Plenty happened in January 2020. New developments and new ambitious targets for governments, below is a selection of news stories in January.
One of the largest single planning applications in the history of the borough has been submitted to Waltham Forest Council. Plans for The Score Centre site opposite Coronation Gardens and Leyton Orient’s football ground include 750 homes, a new indoor sports complex, health centre, commercial space, civic square, nursery and district heating centre.
New regulations will be developed to ensure all new homes use renewable or low carbon heating from 2024. This move to increase energy efficiency and reduce carbon emissions for new build homes will run alongside a £30 million investment in renewable heat projects. Renewable and low carbon heating systems will also be phased in for non-domestic buildings given consent to build from 2024 as part of a number of Scottish Government initiatives to help tackle the climate emergency.
Funding of nearly £300,000 has been granted to a project which will see homes in an East Cambridgeshire village stop relying on oil and move to renewable heat. Following a series of technical studies it was decided that the best option would be to install a ground source heat pump that would pump thermal energy through a network, into homes within the village.
Ian will be responsible for the development and implementation of the Association’s vision for the future of our energy system as we move towards net zero, and will oversee the Association’s strategic relationships with members, government, regulators and wider stakeholders.
UKGBC has published new energy performance targets for commercial offices that are aiming to achieve net zero carbon in operation. Following direct engagement with industry and analysis of the projected zero carbon energy capacity of the UK, UKGBC is recommending that the offices sector should reduce energy demand by an average of 60% by 2050 to help the UK achieve net zero.
The Viking Energy Network would work by harnessing low-grade heat from the River Tyne and exporting it to 11 council-owned buildings in Jarrow, including high-rise flats, schools and sheltered accommodation schemes.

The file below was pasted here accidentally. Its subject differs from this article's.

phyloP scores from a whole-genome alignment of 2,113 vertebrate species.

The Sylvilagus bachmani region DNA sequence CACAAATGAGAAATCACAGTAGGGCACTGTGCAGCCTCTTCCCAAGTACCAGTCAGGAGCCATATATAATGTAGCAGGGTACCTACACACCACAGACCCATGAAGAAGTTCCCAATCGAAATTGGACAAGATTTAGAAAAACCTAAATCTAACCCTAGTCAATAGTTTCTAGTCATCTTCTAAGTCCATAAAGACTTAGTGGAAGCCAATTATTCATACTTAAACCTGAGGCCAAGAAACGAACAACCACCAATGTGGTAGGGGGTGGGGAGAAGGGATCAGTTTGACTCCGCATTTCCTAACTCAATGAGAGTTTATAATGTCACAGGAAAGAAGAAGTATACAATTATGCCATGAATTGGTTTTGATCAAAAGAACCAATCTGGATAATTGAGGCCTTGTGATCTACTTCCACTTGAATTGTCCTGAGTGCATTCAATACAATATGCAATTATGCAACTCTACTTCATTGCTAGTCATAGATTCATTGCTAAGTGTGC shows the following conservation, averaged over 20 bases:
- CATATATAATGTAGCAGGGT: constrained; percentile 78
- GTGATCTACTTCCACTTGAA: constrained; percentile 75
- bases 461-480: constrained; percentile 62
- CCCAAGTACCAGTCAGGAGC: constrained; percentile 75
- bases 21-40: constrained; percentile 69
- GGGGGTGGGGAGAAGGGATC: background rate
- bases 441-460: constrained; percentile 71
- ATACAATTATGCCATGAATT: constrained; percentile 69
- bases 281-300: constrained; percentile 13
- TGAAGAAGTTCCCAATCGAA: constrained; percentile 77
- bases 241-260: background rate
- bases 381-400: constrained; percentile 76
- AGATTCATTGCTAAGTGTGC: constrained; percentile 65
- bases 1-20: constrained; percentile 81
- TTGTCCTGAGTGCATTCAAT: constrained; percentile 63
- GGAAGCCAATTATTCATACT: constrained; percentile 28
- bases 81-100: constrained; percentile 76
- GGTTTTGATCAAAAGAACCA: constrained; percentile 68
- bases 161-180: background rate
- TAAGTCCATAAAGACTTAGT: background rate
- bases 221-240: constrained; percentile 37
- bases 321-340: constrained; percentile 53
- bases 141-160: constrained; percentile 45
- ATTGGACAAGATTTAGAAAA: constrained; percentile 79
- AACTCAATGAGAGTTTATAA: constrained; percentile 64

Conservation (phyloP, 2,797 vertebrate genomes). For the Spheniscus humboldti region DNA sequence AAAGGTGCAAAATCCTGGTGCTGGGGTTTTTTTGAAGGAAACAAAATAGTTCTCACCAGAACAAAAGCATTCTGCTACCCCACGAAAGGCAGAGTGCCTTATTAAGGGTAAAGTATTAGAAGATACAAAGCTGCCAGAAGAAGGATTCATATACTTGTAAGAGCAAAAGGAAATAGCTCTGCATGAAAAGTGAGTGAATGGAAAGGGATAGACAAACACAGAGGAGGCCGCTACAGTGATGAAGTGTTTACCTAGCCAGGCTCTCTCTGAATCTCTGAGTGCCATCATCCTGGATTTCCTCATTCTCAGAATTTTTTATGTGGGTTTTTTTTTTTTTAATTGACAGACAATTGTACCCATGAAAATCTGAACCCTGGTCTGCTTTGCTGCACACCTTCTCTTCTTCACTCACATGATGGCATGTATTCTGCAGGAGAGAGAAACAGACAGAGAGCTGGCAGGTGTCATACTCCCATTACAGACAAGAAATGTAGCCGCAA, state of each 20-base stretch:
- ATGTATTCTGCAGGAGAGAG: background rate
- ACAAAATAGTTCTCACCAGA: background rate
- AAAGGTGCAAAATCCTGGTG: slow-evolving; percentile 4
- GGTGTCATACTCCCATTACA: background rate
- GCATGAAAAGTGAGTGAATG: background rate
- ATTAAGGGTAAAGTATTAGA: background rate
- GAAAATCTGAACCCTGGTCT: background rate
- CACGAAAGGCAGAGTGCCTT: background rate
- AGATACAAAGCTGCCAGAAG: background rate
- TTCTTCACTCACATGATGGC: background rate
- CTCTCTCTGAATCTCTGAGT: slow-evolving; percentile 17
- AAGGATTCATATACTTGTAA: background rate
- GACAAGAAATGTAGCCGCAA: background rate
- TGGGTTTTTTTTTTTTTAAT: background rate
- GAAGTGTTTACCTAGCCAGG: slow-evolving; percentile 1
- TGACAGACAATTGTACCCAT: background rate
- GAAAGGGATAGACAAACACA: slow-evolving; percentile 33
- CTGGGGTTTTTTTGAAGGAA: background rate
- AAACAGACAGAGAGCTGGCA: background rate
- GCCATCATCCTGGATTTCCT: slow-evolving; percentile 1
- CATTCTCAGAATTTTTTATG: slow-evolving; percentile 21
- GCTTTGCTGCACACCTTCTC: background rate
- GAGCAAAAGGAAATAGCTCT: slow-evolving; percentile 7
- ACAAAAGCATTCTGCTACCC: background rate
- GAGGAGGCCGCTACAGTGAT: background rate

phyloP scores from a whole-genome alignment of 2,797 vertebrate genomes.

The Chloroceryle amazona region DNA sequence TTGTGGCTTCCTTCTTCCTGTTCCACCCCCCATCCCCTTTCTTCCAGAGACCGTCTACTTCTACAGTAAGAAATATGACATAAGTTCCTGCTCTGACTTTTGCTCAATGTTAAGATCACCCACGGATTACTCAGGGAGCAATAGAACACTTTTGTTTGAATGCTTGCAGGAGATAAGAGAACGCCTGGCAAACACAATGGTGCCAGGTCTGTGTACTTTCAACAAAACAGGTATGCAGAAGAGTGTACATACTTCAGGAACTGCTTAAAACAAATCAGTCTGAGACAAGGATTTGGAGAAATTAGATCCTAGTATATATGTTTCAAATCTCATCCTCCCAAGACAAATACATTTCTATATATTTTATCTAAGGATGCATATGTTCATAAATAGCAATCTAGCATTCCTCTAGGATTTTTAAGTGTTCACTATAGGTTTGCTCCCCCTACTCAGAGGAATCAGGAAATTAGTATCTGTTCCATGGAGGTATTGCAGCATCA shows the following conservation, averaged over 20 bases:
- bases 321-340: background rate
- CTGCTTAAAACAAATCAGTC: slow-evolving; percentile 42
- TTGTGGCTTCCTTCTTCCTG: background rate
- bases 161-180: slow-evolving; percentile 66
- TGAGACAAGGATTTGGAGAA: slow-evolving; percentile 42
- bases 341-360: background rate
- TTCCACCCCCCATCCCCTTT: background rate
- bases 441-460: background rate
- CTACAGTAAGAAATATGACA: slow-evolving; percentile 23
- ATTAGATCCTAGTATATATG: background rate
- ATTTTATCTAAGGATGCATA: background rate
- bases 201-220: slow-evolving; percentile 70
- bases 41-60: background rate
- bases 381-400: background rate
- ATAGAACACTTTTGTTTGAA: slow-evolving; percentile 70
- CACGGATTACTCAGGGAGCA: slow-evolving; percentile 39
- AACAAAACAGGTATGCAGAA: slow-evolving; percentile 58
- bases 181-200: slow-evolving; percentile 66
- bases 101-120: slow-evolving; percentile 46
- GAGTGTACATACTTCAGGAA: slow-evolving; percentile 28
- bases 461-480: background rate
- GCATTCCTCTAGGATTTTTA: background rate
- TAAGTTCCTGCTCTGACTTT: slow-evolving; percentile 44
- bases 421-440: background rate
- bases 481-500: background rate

The Welsh government has announced ambitious new proposals which would lead to all new homes in Wales being heated and powered only from clean energy sources from 2025. The consultation proposals unveiled by Housing Minister, Julie James, are part of wider Welsh Government plans to address the climate emergency it declared last year. Later this year, ministers will bring forward legislation to adopt a 95% greenhouse gas reduction target, with an ambition to reach net zero in future.
The developers of what purports to be the UK’s first “smart” commercial campus have singed a 50-year deal with E.ON, that will see the utility giant develop, test and scale-up clean energy solutions in the west country. E.ON will work with the landowner and developer Gravity. In partnership, the firms will work to develop, test and scale-up on-site solutions such as renewable electricity generation and storage arrays; low-carbon heat networks and energy-efficient cooling systems.
A project to heat a primary school in Taff’s Well with the only thermal spring in Wales has been given the go ahead. There is also the possibility of a second phase to the project by expanding the use of the spring water into a small but wider district heating network.
A JV with Fortum wants to test linking a carbon capture system (CCS) to a bio-fuel powered combined-cycle plant. Stockholm Exergi has more than 800,000 heating customers. In addition, its district cooling is utilized in over 400 hospitals, data centers and companies. The joint venture’s targets to use 100% renewable fuels by 2022. The CCS plans at biofuel-powered district heating are part of Stockholm’s target to become the first city in the world with a positive carbon footprint by 2040.
Scotland’s first minister Nicola Sturgeon and the Lord Mayor of London William Russell are spearheading a joint effort to grow the Scottish green finance sector. The events are viewed as a forum to progress the green finance agenda ahead of the United Nations’ climate change summit (COP26) being held in Glasgow in November. Nicola Sturgeon, Scotland’s first minister, says “For this to happen government and the private sector must work in partnership. I want Scotland to be seen as the best place to make green investments, not just in major schemes but in smaller, sub-£10 million projects such as district heating networks.”
A new heat network which could be established in Bromsgrove has the potential to reduce the carbon footprint of some of the town’s public buildings long-term by between 30 and 60 per cent. Ambitious plans have been unveiled for the centre which would extract warm water from an aquifer 200 metres underground. The initial cost of the exploratory work would be £250,000, including £70,000 to drill the borehole and £30,000 on technical advice surrounding it.
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